Amplification and sequencing of DNA from a 120–135-million-year-old weevil

@article{Cano1993AmplificationAS,
  title={Amplification and sequencing of DNA from a 120–135-million-year-old weevil},
  author={Ra{\'u}l J. Cano and H. N. Poinar and Norman J. Pieniązek and Aftim Acra and George Poinar},
  journal={Nature},
  year={1993},
  volume={363},
  pages={536-538}
}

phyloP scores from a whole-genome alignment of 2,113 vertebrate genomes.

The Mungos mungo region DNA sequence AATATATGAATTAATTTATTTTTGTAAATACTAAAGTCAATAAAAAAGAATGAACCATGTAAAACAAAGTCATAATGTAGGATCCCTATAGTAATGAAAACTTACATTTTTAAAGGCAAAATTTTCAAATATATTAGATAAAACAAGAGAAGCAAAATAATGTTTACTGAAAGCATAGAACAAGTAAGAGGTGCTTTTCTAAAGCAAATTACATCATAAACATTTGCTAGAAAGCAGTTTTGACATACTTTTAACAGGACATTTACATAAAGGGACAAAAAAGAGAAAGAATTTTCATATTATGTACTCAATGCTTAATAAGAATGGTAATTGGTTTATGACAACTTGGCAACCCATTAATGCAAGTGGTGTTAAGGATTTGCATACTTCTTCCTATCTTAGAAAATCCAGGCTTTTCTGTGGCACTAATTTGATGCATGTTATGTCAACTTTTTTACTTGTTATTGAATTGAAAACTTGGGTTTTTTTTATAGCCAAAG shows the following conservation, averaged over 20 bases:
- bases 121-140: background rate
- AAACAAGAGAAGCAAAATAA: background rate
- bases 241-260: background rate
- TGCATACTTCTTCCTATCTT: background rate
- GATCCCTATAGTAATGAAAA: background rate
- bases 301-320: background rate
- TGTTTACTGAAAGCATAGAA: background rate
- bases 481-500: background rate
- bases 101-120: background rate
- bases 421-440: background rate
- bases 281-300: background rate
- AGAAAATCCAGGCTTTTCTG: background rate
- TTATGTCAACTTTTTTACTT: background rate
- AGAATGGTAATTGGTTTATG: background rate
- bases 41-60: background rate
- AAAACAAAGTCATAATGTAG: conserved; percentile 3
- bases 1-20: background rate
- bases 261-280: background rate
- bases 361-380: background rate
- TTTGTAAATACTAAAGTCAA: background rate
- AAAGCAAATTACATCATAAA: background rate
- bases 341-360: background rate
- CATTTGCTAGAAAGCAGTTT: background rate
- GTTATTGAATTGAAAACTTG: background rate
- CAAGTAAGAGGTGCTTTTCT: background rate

DNA has been successfully isolated from both fossilized plant1 and animal tissues2–6. The oldest material, dated as 25–40 million years old (Tertiary), was obtained from amber-entombed bees4,5 and termites6. Tissues from both these insects yielded DNA of good quality, which could be amplified by the polymerase chain reaction (PCR) and subsequently sequenced, including the genes encoding 18S ribosomal RNA5,6 and 16S rRNA6. We report here the extraction of DNA from a 120–135-million-year-old… 

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